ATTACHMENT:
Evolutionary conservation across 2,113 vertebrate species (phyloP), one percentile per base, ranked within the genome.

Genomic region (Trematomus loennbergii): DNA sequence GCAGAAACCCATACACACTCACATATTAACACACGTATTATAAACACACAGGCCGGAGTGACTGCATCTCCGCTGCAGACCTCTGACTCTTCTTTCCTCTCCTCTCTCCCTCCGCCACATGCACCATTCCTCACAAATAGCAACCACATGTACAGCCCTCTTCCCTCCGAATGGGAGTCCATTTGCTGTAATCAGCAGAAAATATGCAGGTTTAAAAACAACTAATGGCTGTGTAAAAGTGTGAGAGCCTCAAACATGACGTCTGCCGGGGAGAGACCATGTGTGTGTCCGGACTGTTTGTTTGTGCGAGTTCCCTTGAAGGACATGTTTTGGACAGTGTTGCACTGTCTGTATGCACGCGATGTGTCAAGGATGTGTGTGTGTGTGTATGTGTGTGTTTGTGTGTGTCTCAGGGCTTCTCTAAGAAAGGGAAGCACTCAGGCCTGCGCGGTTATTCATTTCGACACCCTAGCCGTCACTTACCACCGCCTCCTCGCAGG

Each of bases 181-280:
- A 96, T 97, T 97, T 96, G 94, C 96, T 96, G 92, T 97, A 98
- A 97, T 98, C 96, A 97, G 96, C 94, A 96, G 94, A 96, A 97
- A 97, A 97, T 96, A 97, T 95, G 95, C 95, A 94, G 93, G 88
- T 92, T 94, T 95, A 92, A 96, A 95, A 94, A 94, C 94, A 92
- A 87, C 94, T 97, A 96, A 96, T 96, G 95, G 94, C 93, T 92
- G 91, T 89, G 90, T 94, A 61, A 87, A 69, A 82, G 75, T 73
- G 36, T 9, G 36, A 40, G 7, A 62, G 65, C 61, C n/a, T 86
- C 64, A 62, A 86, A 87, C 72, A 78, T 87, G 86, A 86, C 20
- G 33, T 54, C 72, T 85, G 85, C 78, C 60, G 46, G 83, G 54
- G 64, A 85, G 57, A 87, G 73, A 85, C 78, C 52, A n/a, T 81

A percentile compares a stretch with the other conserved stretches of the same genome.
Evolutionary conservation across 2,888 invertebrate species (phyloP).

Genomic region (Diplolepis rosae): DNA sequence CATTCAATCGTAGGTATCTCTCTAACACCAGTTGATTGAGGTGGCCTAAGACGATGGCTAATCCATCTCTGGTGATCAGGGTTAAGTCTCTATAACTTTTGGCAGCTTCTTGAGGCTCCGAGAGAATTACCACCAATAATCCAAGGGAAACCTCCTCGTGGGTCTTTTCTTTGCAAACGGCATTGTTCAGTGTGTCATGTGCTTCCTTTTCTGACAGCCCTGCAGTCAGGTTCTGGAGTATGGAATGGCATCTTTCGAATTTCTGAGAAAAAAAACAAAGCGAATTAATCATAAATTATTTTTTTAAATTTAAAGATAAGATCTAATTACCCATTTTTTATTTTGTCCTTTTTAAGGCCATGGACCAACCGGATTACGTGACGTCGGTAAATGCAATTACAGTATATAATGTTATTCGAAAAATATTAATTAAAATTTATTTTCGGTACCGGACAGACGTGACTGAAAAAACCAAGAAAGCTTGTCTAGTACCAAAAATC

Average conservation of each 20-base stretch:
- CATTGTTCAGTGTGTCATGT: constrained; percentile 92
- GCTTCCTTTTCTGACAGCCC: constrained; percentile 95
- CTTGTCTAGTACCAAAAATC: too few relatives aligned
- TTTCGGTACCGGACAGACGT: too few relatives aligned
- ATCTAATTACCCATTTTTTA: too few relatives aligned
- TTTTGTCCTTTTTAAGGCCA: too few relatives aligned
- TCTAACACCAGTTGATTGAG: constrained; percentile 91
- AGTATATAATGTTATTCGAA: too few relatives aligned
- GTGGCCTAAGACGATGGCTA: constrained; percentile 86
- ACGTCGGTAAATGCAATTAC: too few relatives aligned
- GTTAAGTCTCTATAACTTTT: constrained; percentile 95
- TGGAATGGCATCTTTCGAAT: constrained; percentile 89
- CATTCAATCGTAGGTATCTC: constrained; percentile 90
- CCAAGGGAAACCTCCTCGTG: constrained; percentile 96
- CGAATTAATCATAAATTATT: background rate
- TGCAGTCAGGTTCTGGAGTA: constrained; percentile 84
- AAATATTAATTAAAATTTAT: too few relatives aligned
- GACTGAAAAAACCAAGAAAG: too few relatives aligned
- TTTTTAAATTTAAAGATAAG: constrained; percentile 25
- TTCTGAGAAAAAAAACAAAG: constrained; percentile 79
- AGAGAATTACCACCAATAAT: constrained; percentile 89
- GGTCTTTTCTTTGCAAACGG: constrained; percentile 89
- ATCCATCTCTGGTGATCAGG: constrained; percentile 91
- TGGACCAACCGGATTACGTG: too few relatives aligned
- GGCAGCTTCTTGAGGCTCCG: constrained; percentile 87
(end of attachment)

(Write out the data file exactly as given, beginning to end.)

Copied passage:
Evolutionary conservation across 2,113 vertebrate species (phyloP), one percentile per base, ranked within the genome.

Genomic region (Trematomus loennbergii): DNA sequence GCAGAAACCCATACACACTCACATATTAACACACGTATTATAAACACACAGGCCGGAGTGACTGCATCTCCGCTGCAGACCTCTGACTCTTCTTTCCTCTCCTCTCTCCCTCCGCCACATGCACCATTCCTCACAAATAGCAACCACATGTACAGCCCTCTTCCCTCCGAATGGGAGTCCATTTGCTGTAATCAGCAGAAAATATGCAGGTTTAAAAACAACTAATGGCTGTGTAAAAGTGTGAGAGCCTCAAACATGACGTCTGCCGGGGAGAGACCATGTGTGTGTCCGGACTGTTTGTTTGTGCGAGTTCCCTTGAAGGACATGTTTTGGACAGTGTTGCACTGTCTGTATGCACGCGATGTGTCAAGGATGTGTGTGTGTGTGTATGTGTGTGTTTGTGTGTGTCTCAGGGCTTCTCTAAGAAAGGGAAGCACTCAGGCCTGCGCGGTTATTCATTTCGACACCCTAGCCGTCACTTACCACCGCCTCCTCGCAGG

Each of bases 181-280:
- A 96, T 97, T 97, T 96, G 94, C 96, T 96, G 92, T 97, A 98
- A 97, T 98, C 96, A 97, G 96, C 94, A 96, G 94, A 96, A 97
- A 97, A 97, T 96, A 97, T 95, G 95, C 95, A 94, G 93, G 88
- T 92, T 94, T 95, A 92, A 96, A 95, A 94, A 94, C 94, A 92
- A 87, C 94, T 97, A 96, A 96, T 96, G 95, G 94, C 93, T 92
- G 91, T 89, G 90, T 94, A 61, A 87, A 69, A 82, G 75, T 73
- G 36, T 9, G 36, A 40, G 7, A 62, G 65, C 61, C n/a, T 86
- C 64, A 62, A 86, A 87, C 72, A 78, T 87, G 86, A 86, C 20
- G 33, T 54, C 72, T 85, G 85, C 78, C 60, G 46, G 83, G 54
- G 64, A 85, G 57, A 87, G 73, A 85, C 78, C 52, A n/a, T 81

A percentile compares a stretch with the other conserved stretches of the same genome.
Evolutionary conservation across 2,888 invertebrate species (phyloP).

Genomic region (Diplolepis rosae): DNA sequence CATTCAATCGTAGGTATCTCTCTAACACCAGTTGATTGAGGTGGCCTAAGACGATGGCTAATCCATCTCTGGTGATCAGGGTTAAGTCTCTATAACTTTTGGCAGCTTCTTGAGGCTCCGAGAGAATTACCACCAATAATCCAAGGGAAACCTCCTCGTGGGTCTTTTCTTTGCAAACGGCATTGTTCAGTGTGTCATGTGCTTCCTTTTCTGACAGCCCTGCAGTCAGGTTCTGGAGTATGGAATGGCATCTTTCGAATTTCTGAGAAAAAAAACAAAGCGAATTAATCATAAATTATTTTTTTAAATTTAAAGATAAGATCTAATTACCCATTTTTTATTTTGTCCTTTTTAAGGCCATGGACCAACCGGATTACGTGACGTCGGTAAATGCAATTACAGTATATAATGTTATTCGAAAAATATTAATTAAAATTTATTTTCGGTACCGGACAGACGTGACTGAAAAAACCAAGAAAGCTTGTCTAGTACCAAAAATC

Average conservation of each 20-base stretch:
- CATTGTTCAGTGTGTCATGT: constrained; percentile 92
- GCTTCCTTTTCTGACAGCCC: constrained; percentile 95
- CTTGTCTAGTACCAAAAATC: too few relatives aligned
- TTTCGGTACCGGACAGACGT: too few relatives aligned
- ATCTAATTACCCATTTTTTA: too few relatives aligned
- TTTTGTCCTTTTTAAGGCCA: too few relatives aligned
- TCTAACACCAGTTGATTGAG: constrained; percentile 91
- AGTATATAATGTTATTCGAA: too few relatives aligned
- GTGGCCTAAGACGATGGCTA: constrained; percentile 86
- ACGTCGGTAAATGCAATTAC: too few relatives aligned
- GTTAAGTCTCTATAACTTTT: constrained; percentile 95
- TGGAATGGCATCTTTCGAAT: constrained; percentile 89
- CATTCAATCGTAGGTATCTC: constrained; percentile 90
- CCAAGGGAAACCTCCTCGTG: constrained; percentile 96
- CGAATTAATCATAAATTATT: background rate
- TGCAGTCAGGTTCTGGAGTA: constrained; percentile 84
- AAATATTAATTAAAATTTAT: too few relatives aligned
- GACTGAAAAAACCAAGAAAG: too few relatives aligned
- TTTTTAAATTTAAAGATAAG: constrained; percentile 25
- TTCTGAGAAAAAAAACAAAG: constrained; percentile 79
- AGAGAATTACCACCAATAAT: constrained; percentile 89
- GGTCTTTTCTTTGCAAACGG: constrained; percentile 89
- ATCCATCTCTGGTGATCAGG: constrained; percentile 91
- TGGACCAACCGGATTACGTG: too few relatives aligned
- GGCAGCTTCTTGAGGCTCCG: constrained; percentile 87